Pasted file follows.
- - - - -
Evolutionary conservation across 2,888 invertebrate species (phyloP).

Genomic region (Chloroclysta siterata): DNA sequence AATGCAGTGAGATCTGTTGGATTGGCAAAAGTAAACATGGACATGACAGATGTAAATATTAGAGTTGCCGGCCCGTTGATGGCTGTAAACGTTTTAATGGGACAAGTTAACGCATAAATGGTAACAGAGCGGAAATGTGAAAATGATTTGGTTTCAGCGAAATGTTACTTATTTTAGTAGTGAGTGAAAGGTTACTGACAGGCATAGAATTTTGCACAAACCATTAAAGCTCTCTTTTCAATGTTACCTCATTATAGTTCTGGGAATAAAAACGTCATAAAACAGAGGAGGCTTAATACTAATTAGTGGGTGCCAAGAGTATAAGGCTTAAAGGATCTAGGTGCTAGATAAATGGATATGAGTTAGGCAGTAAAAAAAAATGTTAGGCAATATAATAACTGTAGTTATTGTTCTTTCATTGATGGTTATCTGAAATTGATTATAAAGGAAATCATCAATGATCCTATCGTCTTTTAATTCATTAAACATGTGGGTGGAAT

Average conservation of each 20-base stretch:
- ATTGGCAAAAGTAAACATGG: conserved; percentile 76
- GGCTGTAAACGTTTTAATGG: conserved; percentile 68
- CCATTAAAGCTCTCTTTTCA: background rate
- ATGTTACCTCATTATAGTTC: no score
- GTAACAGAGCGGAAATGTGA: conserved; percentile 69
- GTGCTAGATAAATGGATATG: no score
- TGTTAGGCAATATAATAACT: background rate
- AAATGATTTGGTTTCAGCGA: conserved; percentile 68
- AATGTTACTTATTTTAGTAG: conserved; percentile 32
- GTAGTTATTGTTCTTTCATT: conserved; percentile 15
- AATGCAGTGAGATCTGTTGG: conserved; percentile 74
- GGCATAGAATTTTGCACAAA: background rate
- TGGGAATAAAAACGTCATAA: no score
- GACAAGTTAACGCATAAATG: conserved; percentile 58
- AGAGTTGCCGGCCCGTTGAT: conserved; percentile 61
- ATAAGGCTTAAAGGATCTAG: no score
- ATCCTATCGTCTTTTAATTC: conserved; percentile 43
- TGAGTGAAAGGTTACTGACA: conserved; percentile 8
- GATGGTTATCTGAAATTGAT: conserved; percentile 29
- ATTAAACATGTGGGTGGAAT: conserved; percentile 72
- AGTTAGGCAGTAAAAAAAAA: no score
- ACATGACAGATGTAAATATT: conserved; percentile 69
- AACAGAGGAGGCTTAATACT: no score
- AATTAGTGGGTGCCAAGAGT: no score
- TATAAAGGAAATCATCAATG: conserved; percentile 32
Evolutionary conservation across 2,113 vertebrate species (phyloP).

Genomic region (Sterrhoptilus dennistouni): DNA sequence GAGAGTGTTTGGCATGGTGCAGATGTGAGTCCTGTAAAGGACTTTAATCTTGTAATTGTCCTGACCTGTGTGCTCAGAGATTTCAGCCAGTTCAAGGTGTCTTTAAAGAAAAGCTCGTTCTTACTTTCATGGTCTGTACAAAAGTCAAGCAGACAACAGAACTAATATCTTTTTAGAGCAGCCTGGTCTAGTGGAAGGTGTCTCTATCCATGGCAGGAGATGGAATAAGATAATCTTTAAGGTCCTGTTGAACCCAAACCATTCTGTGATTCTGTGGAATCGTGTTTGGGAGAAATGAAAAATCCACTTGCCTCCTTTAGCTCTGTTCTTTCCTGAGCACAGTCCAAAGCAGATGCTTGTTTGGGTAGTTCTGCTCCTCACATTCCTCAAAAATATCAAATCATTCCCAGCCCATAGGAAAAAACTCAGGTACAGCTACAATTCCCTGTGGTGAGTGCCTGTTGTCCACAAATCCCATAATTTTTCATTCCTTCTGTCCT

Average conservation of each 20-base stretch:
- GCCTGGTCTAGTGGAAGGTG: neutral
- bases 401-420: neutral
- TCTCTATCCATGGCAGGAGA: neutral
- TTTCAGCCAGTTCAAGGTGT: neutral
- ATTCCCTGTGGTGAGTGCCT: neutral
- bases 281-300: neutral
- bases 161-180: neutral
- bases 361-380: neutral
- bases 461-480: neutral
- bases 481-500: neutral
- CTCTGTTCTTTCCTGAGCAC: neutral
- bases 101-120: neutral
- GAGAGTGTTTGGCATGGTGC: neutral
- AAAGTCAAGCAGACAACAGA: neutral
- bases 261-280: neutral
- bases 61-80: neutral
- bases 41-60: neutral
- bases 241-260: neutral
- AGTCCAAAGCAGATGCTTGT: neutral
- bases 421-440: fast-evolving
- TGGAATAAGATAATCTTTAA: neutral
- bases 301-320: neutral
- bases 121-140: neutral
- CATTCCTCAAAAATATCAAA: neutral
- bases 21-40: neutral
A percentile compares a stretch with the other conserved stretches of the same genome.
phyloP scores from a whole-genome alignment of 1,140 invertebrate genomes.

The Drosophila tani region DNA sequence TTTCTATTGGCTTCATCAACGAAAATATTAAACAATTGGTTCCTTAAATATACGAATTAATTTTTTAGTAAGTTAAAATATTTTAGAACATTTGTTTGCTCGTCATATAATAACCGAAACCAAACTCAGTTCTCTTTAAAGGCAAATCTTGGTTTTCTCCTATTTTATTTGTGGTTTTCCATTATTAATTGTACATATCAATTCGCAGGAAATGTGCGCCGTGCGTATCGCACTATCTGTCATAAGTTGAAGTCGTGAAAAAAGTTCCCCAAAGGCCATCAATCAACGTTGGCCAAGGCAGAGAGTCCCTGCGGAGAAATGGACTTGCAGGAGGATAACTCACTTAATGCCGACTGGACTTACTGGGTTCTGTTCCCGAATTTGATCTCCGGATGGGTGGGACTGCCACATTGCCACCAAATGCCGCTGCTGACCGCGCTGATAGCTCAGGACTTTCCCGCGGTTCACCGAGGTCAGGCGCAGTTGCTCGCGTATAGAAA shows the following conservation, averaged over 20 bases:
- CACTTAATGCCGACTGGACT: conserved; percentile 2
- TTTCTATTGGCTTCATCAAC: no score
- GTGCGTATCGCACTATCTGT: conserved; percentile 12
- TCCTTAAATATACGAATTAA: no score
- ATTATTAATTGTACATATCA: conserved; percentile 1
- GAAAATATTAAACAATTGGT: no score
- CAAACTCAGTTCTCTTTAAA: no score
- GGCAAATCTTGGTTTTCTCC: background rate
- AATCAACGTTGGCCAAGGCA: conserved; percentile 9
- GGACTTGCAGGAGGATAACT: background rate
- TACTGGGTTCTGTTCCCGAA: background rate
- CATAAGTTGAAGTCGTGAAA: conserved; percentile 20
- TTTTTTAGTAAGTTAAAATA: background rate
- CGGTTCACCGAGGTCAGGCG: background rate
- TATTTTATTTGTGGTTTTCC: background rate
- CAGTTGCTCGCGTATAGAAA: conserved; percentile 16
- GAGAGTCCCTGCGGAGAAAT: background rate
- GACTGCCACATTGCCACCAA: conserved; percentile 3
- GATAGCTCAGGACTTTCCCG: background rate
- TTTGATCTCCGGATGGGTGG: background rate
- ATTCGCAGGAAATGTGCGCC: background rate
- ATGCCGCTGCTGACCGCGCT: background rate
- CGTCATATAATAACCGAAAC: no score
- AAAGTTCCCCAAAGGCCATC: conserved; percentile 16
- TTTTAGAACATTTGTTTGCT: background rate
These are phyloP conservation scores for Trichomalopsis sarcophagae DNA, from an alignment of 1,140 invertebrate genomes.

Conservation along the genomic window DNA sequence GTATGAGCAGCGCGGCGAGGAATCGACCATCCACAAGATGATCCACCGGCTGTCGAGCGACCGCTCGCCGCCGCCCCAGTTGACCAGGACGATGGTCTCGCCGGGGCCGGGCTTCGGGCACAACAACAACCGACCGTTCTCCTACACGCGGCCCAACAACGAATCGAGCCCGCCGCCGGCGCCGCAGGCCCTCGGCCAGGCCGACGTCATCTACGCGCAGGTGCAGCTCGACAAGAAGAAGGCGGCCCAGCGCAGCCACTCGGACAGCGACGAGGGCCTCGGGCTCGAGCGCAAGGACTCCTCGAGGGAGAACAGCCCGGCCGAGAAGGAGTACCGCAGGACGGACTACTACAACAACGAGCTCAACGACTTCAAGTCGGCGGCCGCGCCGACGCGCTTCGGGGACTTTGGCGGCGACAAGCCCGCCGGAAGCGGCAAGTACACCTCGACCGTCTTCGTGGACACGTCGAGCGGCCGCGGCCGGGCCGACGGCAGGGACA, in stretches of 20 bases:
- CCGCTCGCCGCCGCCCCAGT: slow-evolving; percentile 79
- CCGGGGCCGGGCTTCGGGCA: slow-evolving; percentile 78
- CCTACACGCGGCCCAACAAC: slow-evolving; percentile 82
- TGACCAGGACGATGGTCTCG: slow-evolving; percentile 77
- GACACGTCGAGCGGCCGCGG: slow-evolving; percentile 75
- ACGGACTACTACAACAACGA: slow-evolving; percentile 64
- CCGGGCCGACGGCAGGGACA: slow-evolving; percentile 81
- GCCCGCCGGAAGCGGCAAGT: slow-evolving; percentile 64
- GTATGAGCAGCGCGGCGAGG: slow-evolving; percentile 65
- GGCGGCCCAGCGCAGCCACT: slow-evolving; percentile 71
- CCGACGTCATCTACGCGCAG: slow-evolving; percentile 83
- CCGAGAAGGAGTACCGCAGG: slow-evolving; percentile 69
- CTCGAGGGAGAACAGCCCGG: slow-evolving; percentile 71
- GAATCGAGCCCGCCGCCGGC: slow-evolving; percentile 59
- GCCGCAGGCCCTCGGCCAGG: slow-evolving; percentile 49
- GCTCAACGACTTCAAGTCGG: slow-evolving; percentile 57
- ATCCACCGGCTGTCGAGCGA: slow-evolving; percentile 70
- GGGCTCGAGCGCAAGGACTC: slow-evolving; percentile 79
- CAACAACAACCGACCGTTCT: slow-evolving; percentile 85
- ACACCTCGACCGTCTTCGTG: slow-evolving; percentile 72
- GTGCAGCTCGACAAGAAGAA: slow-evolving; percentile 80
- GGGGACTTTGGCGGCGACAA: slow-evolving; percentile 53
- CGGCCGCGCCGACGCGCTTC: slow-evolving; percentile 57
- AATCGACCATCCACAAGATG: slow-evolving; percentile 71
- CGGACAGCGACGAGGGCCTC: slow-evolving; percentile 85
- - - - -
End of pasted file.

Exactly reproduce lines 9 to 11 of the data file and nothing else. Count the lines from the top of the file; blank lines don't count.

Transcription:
- GTGCTAGATAAATGGATATG: no score
- TGTTAGGCAATATAATAACT: background rate
- AAATGATTTGGTTTCAGCGA: conserved; percentile 68